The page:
Astrophysicist Ethan Siegel has published an article on the Medium.com web site titled “The E-cat: cold fusion or scientific fraud?” in which he give his own critique of the Lugano test report, and comes to his own conclusions about the validity of the test, and the E-Cat itself.
Siegel is upfront about the fact that he is suspicious of the results of this test, and is clearly trying to caution his readers regarding taking the E-Cat report at face value. He warns them not to be the “mark” — i.e. the ones to fall for the trickery of a charlatan. In his conclusion he writes:
I don’t want any of you to be the “mark”, fleeced out of your money by a charlatan, and so in the absence of anyone else exposing Rossi, I will stand up as “the one to knock ‘em”, meaning I will hold up the torch of what scrupulous science would look like, and challenge the participants to live up to it.
He sums up his suspicions about the test with five major objections
1. The E-Cat was plugged into an external power source throughout the test. That would be necessary to verify that the E-Cat was producing its own energy.
2. The test used an ‘open’ rather than a ‘closed’ calorimetry measurement system, leaving heat measurements questionable.
3. No gamma radiation was measured coming from the E-Cat, which would be expected if a nuclear reaction was taking place.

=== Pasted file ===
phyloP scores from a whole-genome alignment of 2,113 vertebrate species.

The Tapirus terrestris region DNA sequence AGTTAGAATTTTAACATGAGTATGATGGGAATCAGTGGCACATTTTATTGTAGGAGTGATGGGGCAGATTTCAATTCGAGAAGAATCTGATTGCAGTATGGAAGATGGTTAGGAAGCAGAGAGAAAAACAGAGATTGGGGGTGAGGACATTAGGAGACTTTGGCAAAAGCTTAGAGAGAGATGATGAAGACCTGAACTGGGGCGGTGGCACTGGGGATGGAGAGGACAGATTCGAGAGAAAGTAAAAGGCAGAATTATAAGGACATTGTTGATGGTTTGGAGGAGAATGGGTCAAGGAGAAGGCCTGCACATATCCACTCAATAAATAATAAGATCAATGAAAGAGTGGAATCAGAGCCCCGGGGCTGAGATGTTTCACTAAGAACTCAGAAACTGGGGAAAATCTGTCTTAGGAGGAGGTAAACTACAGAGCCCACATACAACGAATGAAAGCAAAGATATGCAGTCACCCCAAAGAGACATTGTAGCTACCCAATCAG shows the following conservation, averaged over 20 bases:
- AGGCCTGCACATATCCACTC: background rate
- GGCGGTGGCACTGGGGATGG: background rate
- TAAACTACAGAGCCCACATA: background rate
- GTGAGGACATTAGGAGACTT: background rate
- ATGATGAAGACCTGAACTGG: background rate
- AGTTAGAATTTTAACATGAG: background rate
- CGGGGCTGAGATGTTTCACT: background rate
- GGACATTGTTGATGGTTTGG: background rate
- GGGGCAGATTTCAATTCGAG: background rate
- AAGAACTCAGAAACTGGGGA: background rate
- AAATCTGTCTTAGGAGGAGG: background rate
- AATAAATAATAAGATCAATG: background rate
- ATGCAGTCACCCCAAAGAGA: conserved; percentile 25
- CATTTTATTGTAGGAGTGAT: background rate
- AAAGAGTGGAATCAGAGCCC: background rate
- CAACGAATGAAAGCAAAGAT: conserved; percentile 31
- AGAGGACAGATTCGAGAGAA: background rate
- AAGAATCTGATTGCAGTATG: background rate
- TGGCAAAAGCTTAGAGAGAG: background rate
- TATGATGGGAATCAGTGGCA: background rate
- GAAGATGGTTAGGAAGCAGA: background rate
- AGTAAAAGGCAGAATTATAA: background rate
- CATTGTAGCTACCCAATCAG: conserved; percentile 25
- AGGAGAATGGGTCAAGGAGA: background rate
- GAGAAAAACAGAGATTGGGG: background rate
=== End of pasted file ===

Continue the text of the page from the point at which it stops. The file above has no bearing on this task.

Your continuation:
4. If nuclear fusion of nickel is occurring, there is no copper reported in the ash, which should be expected according to known reactions.
5. The test was not independent. Rossi participated, and the team was known to him, and friendly.
Ethan Siegel posted an article on the science blog following the first independent test, and his response was widely circulated. Siegel is seen as quite an expert when it comes to physics, especially astrophysics, and his thoughts here I think will carry some weight with his readers.
Siegel is not willing to take the report at face value, and he is urging that we should not either. In order to reject the paper, we have to believe that it was a deliberate attempt at smoke and mirrors — and that Rossi was somehow involved in some kind of sleight of hand in tampering with the powder.
As we know, this is not an untypical response when it comes to things connected with the E–Cat. The fraud label, I think, will be around for a while. It’s a comfortable belief for those who are not able to accept that something like the E-Cat could be possible. And some people do have genuine concerns and questions regarding this and other tests. For now the mystery of the E-Cat is still unresolved for many and more information will need to be forthcoming for widespread acceptance to take place.